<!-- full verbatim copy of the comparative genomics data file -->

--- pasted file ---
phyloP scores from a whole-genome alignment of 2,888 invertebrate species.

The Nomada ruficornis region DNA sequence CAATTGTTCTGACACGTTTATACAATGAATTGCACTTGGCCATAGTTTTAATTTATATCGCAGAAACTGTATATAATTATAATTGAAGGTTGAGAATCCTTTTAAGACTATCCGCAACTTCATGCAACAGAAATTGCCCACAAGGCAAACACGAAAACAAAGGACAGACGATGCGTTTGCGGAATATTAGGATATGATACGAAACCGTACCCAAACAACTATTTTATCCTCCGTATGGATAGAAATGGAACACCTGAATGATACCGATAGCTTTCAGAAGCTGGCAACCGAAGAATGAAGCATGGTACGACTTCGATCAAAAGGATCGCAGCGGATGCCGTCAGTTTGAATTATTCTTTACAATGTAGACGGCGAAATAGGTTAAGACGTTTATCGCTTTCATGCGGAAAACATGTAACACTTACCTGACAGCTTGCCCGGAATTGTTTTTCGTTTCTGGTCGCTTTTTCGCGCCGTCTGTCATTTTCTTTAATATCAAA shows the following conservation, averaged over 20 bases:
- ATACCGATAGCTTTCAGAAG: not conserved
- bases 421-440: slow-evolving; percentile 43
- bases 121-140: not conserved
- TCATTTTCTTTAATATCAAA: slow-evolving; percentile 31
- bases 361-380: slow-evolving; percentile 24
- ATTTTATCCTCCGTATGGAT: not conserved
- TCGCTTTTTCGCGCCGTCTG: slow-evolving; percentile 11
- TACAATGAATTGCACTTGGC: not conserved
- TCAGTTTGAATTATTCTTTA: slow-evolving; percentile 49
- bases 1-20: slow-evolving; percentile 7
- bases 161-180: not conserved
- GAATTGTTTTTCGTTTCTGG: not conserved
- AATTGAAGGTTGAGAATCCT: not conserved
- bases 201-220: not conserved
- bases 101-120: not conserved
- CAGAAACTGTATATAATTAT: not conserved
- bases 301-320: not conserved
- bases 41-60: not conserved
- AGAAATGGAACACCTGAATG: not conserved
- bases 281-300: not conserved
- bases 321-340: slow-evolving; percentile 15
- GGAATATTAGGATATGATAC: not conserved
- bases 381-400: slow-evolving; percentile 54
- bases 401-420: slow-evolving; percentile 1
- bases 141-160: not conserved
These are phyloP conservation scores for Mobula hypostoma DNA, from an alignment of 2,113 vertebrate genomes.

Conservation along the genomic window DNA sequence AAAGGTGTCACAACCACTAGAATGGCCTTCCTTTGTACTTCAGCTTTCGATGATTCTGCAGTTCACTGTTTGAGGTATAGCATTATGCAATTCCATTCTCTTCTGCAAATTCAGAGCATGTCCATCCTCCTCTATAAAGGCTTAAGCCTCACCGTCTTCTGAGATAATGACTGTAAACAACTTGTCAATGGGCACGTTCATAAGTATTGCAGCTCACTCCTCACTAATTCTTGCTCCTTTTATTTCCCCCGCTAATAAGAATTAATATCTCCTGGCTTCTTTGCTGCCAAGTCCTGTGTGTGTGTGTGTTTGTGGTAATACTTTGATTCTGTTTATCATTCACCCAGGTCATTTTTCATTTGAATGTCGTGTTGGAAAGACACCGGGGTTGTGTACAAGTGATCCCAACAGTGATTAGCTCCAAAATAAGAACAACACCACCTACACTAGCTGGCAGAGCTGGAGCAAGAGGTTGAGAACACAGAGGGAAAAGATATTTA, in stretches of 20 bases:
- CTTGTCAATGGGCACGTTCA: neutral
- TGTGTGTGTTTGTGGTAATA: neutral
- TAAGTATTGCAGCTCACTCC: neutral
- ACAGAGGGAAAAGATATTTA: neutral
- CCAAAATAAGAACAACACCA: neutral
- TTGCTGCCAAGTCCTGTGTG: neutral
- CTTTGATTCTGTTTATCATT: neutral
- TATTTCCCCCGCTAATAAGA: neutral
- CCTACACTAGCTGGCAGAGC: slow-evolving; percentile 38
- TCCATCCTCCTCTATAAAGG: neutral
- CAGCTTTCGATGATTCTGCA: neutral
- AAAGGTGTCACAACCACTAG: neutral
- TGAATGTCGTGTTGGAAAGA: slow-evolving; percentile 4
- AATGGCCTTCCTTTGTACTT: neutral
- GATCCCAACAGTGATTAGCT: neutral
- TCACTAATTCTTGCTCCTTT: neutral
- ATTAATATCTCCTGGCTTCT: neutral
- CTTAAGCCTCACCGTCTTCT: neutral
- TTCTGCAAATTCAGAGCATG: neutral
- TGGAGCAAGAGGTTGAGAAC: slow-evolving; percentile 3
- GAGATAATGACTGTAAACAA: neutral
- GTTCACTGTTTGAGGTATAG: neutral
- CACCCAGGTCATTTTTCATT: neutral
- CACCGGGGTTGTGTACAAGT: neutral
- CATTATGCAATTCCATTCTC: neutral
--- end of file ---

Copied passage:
phyloP scores from a whole-genome alignment of 2,888 invertebrate species.

The Nomada ruficornis region DNA sequence CAATTGTTCTGACACGTTTATACAATGAATTGCACTTGGCCATAGTTTTAATTTATATCGCAGAAACTGTATATAATTATAATTGAAGGTTGAGAATCCTTTTAAGACTATCCGCAACTTCATGCAACAGAAATTGCCCACAAGGCAAACACGAAAACAAAGGACAGACGATGCGTTTGCGGAATATTAGGATATGATACGAAACCGTACCCAAACAACTATTTTATCCTCCGTATGGATAGAAATGGAACACCTGAATGATACCGATAGCTTTCAGAAGCTGGCAACCGAAGAATGAAGCATGGTACGACTTCGATCAAAAGGATCGCAGCGGATGCCGTCAGTTTGAATTATTCTTTACAATGTAGACGGCGAAATAGGTTAAGACGTTTATCGCTTTCATGCGGAAAACATGTAACACTTACCTGACAGCTTGCCCGGAATTGTTTTTCGTTTCTGGTCGCTTTTTCGCGCCGTCTGTCATTTTCTTTAATATCAAA shows the following conservation, averaged over 20 bases:
- ATACCGATAGCTTTCAGAAG: not conserved
- bases 421-440: slow-evolving; percentile 43
- bases 121-140: not conserved
- TCATTTTCTTTAATATCAAA: slow-evolving; percentile 31
- bases 361-380: slow-evolving; percentile 24
- ATTTTATCCTCCGTATGGAT: not conserved
- TCGCTTTTTCGCGCCGTCTG: slow-evolving; percentile 11
- TACAATGAATTGCACTTGGC: not conserved
- TCAGTTTGAATTATTCTTTA: slow-evolving; percentile 49
- bases 1-20: slow-evolving; percentile 7
- bases 161-180: not conserved
- GAATTGTTTTTCGTTTCTGG: not conserved
- AATTGAAGGTTGAGAATCCT: not conserved
- bases 201-220: not conserved
- bases 101-120: not conserved
- CAGAAACTGTATATAATTAT: not conserved
- bases 301-320: not conserved
- bases 41-60: not conserved
- AGAAATGGAACACCTGAATG: not conserved
- bases 281-300: not conserved
- bases 321-340: slow-evolving; percentile 15
- GGAATATTAGGATATGATAC: not conserved
- bases 381-400: slow-evolving; percentile 54
- bases 401-420: slow-evolving; percentile 1
- bases 141-160: not conserved
These are phyloP conservation scores for Mobula hypostoma DNA, from an alignment of 2,113 vertebrate genomes.

Conservation along the genomic window DNA sequence AAAGGTGTCACAACCACTAGAATGGCCTTCCTTTGTACTTCAGCTTTCGATGATTCTGCAGTTCACTGTTTGAGGTATAGCATTATGCAATTCCATTCTCTTCTGCAAATTCAGAGCATGTCCATCCTCCTCTATAAAGGCTTAAGCCTCACCGTCTTCTGAGATAATGACTGTAAACAACTTGTCAATGGGCACGTTCATAAGTATTGCAGCTCACTCCTCACTAATTCTTGCTCCTTTTATTTCCCCCGCTAATAAGAATTAATATCTCCTGGCTTCTTTGCTGCCAAGTCCTGTGTGTGTGTGTGTTTGTGGTAATACTTTGATTCTGTTTATCATTCACCCAGGTCATTTTTCATTTGAATGTCGTGTTGGAAAGACACCGGGGTTGTGTACAAGTGATCCCAACAGTGATTAGCTCCAAAATAAGAACAACACCACCTACACTAGCTGGCAGAGCTGGAGCAAGAGGTTGAGAACACAGAGGGAAAAGATATTTA, in stretches of 20 bases:
- CTTGTCAATGGGCACGTTCA: neutral
- TGTGTGTGTTTGTGGTAATA: neutral
- TAAGTATTGCAGCTCACTCC: neutral
- ACAGAGGGAAAAGATATTTA: neutral
- CCAAAATAAGAACAACACCA: neutral
- TTGCTGCCAAGTCCTGTGTG: neutral
- CTTTGATTCTGTTTATCATT: neutral
- TATTTCCCCCGCTAATAAGA: neutral
- CCTACACTAGCTGGCAGAGC: slow-evolving; percentile 38
- TCCATCCTCCTCTATAAAGG: neutral
- CAGCTTTCGATGATTCTGCA: neutral
- AAAGGTGTCACAACCACTAG: neutral
- TGAATGTCGTGTTGGAAAGA: slow-evolving; percentile 4
- AATGGCCTTCCTTTGTACTT: neutral
- GATCCCAACAGTGATTAGCT: neutral
- TCACTAATTCTTGCTCCTTT: neutral
- ATTAATATCTCCTGGCTTCT: neutral
- CTTAAGCCTCACCGTCTTCT: neutral
- TTCTGCAAATTCAGAGCATG: neutral
- TGGAGCAAGAGGTTGAGAAC: slow-evolving; percentile 3
- GAGATAATGACTGTAAACAA: neutral
- GTTCACTGTTTGAGGTATAG: neutral
- CACCCAGGTCATTTTTCATT: neutral
- CACCGGGGTTGTGTACAAGT: neutral
- CATTATGCAATTCCATTCTC: neutral